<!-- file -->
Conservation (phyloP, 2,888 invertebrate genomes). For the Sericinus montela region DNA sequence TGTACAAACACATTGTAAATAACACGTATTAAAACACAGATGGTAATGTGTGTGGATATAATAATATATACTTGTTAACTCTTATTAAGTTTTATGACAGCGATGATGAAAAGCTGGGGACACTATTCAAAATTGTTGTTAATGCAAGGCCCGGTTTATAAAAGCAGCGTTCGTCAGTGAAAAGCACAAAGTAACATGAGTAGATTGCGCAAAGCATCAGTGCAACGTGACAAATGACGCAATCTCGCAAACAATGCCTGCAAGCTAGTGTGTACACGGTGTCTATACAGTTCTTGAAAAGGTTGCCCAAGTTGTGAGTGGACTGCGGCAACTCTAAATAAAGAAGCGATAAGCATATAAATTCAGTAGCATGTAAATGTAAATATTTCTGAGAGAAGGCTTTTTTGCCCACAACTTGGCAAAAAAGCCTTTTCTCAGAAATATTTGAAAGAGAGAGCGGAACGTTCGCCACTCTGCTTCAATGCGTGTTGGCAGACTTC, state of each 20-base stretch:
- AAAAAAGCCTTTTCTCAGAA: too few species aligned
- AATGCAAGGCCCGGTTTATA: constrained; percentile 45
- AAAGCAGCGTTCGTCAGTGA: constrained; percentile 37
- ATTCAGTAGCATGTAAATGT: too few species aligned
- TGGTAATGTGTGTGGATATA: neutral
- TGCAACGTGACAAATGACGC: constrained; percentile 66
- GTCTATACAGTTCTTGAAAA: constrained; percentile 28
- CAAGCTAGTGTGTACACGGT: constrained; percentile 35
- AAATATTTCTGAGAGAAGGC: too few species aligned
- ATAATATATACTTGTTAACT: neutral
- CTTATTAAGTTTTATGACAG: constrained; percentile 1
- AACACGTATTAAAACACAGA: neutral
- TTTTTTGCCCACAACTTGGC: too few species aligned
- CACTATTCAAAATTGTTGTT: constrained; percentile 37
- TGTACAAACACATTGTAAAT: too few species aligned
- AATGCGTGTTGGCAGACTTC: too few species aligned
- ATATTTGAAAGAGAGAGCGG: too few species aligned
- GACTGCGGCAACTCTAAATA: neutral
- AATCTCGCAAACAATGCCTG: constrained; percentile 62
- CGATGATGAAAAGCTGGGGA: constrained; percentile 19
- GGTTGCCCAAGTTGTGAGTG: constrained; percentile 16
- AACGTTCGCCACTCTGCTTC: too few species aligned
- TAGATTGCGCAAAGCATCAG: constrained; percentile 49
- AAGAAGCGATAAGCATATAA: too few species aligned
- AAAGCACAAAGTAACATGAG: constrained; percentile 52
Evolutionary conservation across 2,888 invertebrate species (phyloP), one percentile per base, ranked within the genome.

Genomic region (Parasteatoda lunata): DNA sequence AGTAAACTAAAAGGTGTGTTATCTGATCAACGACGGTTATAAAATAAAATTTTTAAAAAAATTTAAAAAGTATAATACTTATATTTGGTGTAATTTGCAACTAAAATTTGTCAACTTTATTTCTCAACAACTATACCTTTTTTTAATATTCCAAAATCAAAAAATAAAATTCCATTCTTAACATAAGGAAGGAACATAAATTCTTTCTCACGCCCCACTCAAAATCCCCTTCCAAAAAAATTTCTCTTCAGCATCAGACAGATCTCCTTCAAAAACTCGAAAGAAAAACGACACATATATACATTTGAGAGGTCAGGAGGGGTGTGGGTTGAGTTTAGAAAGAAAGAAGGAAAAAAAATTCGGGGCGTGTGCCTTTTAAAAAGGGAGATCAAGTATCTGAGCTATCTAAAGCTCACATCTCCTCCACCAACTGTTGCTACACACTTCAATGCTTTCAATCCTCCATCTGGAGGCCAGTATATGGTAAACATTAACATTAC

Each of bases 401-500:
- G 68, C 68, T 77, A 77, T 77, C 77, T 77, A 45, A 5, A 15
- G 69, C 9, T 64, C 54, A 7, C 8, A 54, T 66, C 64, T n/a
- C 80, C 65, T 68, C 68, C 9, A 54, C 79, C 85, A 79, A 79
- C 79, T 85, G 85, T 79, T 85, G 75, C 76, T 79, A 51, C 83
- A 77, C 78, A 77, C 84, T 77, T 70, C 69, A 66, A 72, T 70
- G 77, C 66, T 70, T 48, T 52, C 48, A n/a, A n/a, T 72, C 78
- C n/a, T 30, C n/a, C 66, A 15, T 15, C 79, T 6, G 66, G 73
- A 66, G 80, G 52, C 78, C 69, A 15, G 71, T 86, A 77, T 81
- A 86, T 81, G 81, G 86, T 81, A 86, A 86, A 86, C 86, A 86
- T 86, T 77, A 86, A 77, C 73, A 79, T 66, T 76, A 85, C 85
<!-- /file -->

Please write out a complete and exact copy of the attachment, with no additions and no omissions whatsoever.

Conservation (phyloP, 2,888 invertebrate genomes). For the Sericinus montela region DNA sequence TGTACAAACACATTGTAAATAACACGTATTAAAACACAGATGGTAATGTGTGTGGATATAATAATATATACTTGTTAACTCTTATTAAGTTTTATGACAGCGATGATGAAAAGCTGGGGACACTATTCAAAATTGTTGTTAATGCAAGGCCCGGTTTATAAAAGCAGCGTTCGTCAGTGAAAAGCACAAAGTAACATGAGTAGATTGCGCAAAGCATCAGTGCAACGTGACAAATGACGCAATCTCGCAAACAATGCCTGCAAGCTAGTGTGTACACGGTGTCTATACAGTTCTTGAAAAGGTTGCCCAAGTTGTGAGTGGACTGCGGCAACTCTAAATAAAGAAGCGATAAGCATATAAATTCAGTAGCATGTAAATGTAAATATTTCTGAGAGAAGGCTTTTTTGCCCACAACTTGGCAAAAAAGCCTTTTCTCAGAAATATTTGAAAGAGAGAGCGGAACGTTCGCCACTCTGCTTCAATGCGTGTTGGCAGACTTC, state of each 20-base stretch:
- AAAAAAGCCTTTTCTCAGAA: too few species aligned
- AATGCAAGGCCCGGTTTATA: constrained; percentile 45
- AAAGCAGCGTTCGTCAGTGA: constrained; percentile 37
- ATTCAGTAGCATGTAAATGT: too few species aligned
- TGGTAATGTGTGTGGATATA: neutral
- TGCAACGTGACAAATGACGC: constrained; percentile 66
- GTCTATACAGTTCTTGAAAA: constrained; percentile 28
- CAAGCTAGTGTGTACACGGT: constrained; percentile 35
- AAATATTTCTGAGAGAAGGC: too few species aligned
- ATAATATATACTTGTTAACT: neutral
- CTTATTAAGTTTTATGACAG: constrained; percentile 1
- AACACGTATTAAAACACAGA: neutral
- TTTTTTGCCCACAACTTGGC: too few species aligned
- CACTATTCAAAATTGTTGTT: constrained; percentile 37
- TGTACAAACACATTGTAAAT: too few species aligned
- AATGCGTGTTGGCAGACTTC: too few species aligned
- ATATTTGAAAGAGAGAGCGG: too few species aligned
- GACTGCGGCAACTCTAAATA: neutral
- AATCTCGCAAACAATGCCTG: constrained; percentile 62
- CGATGATGAAAAGCTGGGGA: constrained; percentile 19
- GGTTGCCCAAGTTGTGAGTG: constrained; percentile 16
- AACGTTCGCCACTCTGCTTC: too few species aligned
- TAGATTGCGCAAAGCATCAG: constrained; percentile 49
- AAGAAGCGATAAGCATATAA: too few species aligned
- AAAGCACAAAGTAACATGAG: constrained; percentile 52
Evolutionary conservation across 2,888 invertebrate species (phyloP), one percentile per base, ranked within the genome.

Genomic region (Parasteatoda lunata): DNA sequence AGTAAACTAAAAGGTGTGTTATCTGATCAACGACGGTTATAAAATAAAATTTTTAAAAAAATTTAAAAAGTATAATACTTATATTTGGTGTAATTTGCAACTAAAATTTGTCAACTTTATTTCTCAACAACTATACCTTTTTTTAATATTCCAAAATCAAAAAATAAAATTCCATTCTTAACATAAGGAAGGAACATAAATTCTTTCTCACGCCCCACTCAAAATCCCCTTCCAAAAAAATTTCTCTTCAGCATCAGACAGATCTCCTTCAAAAACTCGAAAGAAAAACGACACATATATACATTTGAGAGGTCAGGAGGGGTGTGGGTTGAGTTTAGAAAGAAAGAAGGAAAAAAAATTCGGGGCGTGTGCCTTTTAAAAAGGGAGATCAAGTATCTGAGCTATCTAAAGCTCACATCTCCTCCACCAACTGTTGCTACACACTTCAATGCTTTCAATCCTCCATCTGGAGGCCAGTATATGGTAAACATTAACATTAC

Each of bases 401-500:
- G 68, C 68, T 77, A 77, T 77, C 77, T 77, A 45, A 5, A 15
- G 69, C 9, T 64, C 54, A 7, C 8, A 54, T 66, C 64, T n/a
- C 80, C 65, T 68, C 68, C 9, A 54, C 79, C 85, A 79, A 79
- C 79, T 85, G 85, T 79, T 85, G 75, C 76, T 79, A 51, C 83
- A 77, C 78, A 77, C 84, T 77, T 70, C 69, A 66, A 72, T 70
- G 77, C 66, T 70, T 48, T 52, C 48, A n/a, A n/a, T 72, C 78
- C n/a, T 30, C n/a, C 66, A 15, T 15, C 79, T 6, G 66, G 73
- A 66, G 80, G 52, C 78, C 69, A 15, G 71, T 86, A 77, T 81
- A 86, T 81, G 81, G 86, T 81, A 86, A 86, A 86, C 86, A 86
- T 86, T 77, A 86, A 77, C 73, A 79, T 66, T 76, A 85, C 85